At Sandy Hook, you can take on everything from kitesurfing to kayaking. And if the sporting life isn't for you, take a walk to the Sandy Hook Lighthouse, the oldest operating lighthouse in the US.
Where to eat and drink: Sandy Hook isn’t a restaurant hot-spot, so packing a picnic from home is the way to go.
Thanks to MTV, when you think of the Jersey Shore, you probably think of Seaside Heights. But things have changed in the years since the Situation, well, caused a situation.
Following Hurricane Sandy, the boardwalk was rebuilt and the town started pushing for more family-friendly fun like movie nights and concerts. The roller coaster at Casino Pier, which ended up in the water, got an upgrade with Hydrus, a neon green and blue coaster with a 72-foot vertical drop. The boardwalk is still one of the busiest at the Shore, though, so if you’re looking to get away from it all, head south to Island State Beach Park—a 10-mile stretch of unmarred and undeveloped beach. It’s about as far from GTL as you can get in this town.
Where to eat and drink: Marking the end of an era, Karma and Bamboo Bar, the nightclubs made famous by the show, have gone bankrupt. But you can still have some fun at Beachcomber Bar & Grill, a boardwalk hangout featuring live bands on weekends. Or check out the super-chill Hemingway’s Cafe for a great happy hour.
Founded in 1869 by a group of Methodist ministers, Ocean Grove is unlike any other place down the shore. While most seaside towns focus on the boardwalk, this town prides itself on being a “relief from the crowds, commercialism, and noise of other New Jersey beaches.” The main attraction here is Tent City, an intimate community campground that houses families looking to relax and attend worship services.
There’s also the Great Auditorium, a concert venue with acoustics that have been compared to Carnegie Hall. To learn more about the town—because you know you want to—head to the Historical Society of Ocean Grove, a museum that celebrates the town’s unique flavor.
Where to eat and drink: Grab a bite at SeaGrass Restaurant, a comfy nautical-themed BYOB cafeteria serving pizza, burgers, and lobster rolls.
The surfer magnet known as “LBI” to the locals boasts the original Ron Jon Surf Shop. The break at Holyoke Avenue in Beach Haven is the most popular, but head to the southern tip of LBI and you’ll have more space to catch a few waves. And if you’d rather hang out than hang 10, you've got miles of sandy, boardwalk-free beachfront to choose from.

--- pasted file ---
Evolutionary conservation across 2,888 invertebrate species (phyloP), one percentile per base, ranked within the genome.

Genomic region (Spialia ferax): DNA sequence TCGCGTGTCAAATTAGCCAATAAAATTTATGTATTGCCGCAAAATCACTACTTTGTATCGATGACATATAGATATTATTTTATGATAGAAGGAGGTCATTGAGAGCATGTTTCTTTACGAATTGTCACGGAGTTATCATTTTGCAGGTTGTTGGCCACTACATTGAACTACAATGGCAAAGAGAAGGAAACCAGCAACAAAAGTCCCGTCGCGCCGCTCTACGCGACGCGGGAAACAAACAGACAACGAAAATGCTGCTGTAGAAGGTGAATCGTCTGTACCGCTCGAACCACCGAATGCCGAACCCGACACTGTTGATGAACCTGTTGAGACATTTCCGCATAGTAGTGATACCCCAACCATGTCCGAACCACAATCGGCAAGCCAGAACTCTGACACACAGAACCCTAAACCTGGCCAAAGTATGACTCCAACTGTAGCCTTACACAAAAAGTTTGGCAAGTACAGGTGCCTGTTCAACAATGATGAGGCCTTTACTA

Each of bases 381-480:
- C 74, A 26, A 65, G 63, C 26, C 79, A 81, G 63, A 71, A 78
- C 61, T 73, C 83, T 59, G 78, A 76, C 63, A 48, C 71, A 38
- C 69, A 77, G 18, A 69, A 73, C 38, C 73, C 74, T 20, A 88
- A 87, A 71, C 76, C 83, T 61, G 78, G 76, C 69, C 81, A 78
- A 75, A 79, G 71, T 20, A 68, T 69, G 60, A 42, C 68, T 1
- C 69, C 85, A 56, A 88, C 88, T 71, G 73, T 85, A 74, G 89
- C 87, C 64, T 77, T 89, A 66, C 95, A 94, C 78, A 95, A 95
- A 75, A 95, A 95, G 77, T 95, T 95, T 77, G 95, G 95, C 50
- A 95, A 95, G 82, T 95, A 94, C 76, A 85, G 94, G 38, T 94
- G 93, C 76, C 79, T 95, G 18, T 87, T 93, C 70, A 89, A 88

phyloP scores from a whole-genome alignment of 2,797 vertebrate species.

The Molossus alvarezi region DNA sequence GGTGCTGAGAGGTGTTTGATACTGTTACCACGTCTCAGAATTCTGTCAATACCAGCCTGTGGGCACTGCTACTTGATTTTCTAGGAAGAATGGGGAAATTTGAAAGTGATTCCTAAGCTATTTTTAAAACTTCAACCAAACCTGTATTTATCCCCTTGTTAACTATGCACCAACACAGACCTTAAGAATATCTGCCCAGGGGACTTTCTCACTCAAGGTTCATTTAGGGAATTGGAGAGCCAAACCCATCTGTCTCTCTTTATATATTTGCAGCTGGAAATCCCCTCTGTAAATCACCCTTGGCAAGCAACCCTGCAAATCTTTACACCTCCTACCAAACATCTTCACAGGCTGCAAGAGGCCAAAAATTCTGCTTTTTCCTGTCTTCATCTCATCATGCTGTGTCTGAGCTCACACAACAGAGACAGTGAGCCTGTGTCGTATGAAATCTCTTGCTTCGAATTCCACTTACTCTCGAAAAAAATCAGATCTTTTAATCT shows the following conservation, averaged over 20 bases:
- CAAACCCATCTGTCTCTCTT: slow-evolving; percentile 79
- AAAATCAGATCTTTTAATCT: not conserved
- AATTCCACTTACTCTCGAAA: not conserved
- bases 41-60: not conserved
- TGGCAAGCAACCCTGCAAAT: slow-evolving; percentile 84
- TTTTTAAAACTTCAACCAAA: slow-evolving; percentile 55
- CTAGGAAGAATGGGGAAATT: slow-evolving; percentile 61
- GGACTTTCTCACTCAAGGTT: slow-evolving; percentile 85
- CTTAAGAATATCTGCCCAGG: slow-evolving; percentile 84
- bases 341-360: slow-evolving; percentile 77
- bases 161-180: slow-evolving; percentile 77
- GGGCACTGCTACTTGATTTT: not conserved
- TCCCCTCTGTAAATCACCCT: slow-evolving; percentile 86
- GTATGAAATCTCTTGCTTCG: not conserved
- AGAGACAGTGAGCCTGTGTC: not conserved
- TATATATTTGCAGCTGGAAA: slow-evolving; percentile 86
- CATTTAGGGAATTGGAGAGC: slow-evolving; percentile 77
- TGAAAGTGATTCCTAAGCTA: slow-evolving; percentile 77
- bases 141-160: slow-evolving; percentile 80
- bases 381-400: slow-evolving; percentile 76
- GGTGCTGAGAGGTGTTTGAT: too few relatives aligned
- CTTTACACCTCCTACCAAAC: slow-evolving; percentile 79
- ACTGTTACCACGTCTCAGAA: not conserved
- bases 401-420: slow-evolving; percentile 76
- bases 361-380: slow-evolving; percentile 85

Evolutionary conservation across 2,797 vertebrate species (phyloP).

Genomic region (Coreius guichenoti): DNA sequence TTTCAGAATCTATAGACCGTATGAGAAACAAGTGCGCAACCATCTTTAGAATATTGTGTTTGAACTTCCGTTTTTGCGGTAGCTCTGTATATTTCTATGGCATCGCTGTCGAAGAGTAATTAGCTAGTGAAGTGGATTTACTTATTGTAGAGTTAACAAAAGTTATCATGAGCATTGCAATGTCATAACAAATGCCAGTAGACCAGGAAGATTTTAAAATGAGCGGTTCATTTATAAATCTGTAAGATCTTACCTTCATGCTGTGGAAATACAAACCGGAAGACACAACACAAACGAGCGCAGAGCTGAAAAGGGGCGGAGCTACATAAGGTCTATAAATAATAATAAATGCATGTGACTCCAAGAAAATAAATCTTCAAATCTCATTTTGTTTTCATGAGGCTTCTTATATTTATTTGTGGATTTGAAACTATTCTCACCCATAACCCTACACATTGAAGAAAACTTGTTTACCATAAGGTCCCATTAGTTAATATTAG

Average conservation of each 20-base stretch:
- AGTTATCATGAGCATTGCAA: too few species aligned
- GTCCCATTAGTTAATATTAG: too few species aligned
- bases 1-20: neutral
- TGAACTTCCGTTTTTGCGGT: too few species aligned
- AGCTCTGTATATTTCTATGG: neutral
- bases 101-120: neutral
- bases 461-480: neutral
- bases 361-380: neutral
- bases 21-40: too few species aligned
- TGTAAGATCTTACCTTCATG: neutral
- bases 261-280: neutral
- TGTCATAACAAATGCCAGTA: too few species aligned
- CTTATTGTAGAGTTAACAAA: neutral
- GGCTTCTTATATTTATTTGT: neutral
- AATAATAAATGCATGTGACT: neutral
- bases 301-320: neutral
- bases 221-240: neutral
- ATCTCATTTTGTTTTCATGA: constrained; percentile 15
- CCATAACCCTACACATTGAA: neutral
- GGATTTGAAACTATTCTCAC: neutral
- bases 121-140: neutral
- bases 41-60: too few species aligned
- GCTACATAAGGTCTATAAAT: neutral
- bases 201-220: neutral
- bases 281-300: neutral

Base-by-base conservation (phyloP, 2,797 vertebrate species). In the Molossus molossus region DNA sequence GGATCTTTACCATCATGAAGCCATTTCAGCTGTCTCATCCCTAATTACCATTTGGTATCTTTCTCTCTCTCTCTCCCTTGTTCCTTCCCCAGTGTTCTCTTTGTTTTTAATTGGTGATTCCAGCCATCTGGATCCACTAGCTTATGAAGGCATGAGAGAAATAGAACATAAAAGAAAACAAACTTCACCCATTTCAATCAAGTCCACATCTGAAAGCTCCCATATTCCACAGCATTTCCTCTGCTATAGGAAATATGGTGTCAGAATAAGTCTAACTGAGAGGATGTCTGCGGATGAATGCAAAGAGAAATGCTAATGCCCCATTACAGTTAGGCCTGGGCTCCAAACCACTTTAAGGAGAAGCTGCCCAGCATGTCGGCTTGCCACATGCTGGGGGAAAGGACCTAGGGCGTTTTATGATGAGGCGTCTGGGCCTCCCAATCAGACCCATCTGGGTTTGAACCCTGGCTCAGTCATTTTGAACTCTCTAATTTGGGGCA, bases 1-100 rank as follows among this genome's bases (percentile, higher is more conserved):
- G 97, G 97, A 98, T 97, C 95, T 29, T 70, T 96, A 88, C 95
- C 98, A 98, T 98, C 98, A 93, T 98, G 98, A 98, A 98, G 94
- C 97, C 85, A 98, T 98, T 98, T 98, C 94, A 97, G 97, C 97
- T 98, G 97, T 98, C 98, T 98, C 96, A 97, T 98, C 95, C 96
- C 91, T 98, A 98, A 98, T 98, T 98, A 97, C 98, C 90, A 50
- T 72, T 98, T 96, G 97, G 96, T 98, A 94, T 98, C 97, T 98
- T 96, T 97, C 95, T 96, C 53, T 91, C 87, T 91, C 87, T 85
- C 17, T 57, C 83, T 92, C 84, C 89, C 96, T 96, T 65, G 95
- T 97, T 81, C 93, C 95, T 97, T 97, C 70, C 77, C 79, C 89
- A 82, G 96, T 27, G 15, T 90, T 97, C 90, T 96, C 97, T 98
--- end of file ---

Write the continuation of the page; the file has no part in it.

Where to eat and drink: Stop at Neptune Market, better known as “Noonies,” for their world-famous Nooney burger, or the retro Woodies Drive-In for homemade crab cakes. If you want to keep it simple with oysters and craft beer, The Arlington is your place.
Long Branch’s beach is far less crowded, and you can enter through the Seven President’s Oceanfront Park, a peaceful space with a playground, skate park, and carefully maintained dunes. If you’d like to pair your beaching with some shopping, head to Pier Village Shopping Plaza, a hive-like retail complex that includes high-end stores, trendy boutiques, and an arcade featuring virtual-reality games. Yes, even the boardwalk is fancy in these parts.
Where to eat and drink: If you still have any money to spend, indulge in some moules-frites at the French-inspired oceanfront restaurant Avenue Le Club, before capping things off with a decadent dessert at Coney Waffle.
Whether they like it or not—and apparently they don’t—Belmar has a reputation for being the Jersey Shore’s party destination. It doesn’t help those naysayers that its marina is home to New Jersey’s largest party boat fleet.
Apart from that whole scene, you have a town that’s been largely renovated since Hurricane Sandy, with a boardwalk more relaxed than those at Seaside or Wildwood. And the beach gets cleaned every morning, which makes for some really pristine sands… at least for a few magic hours.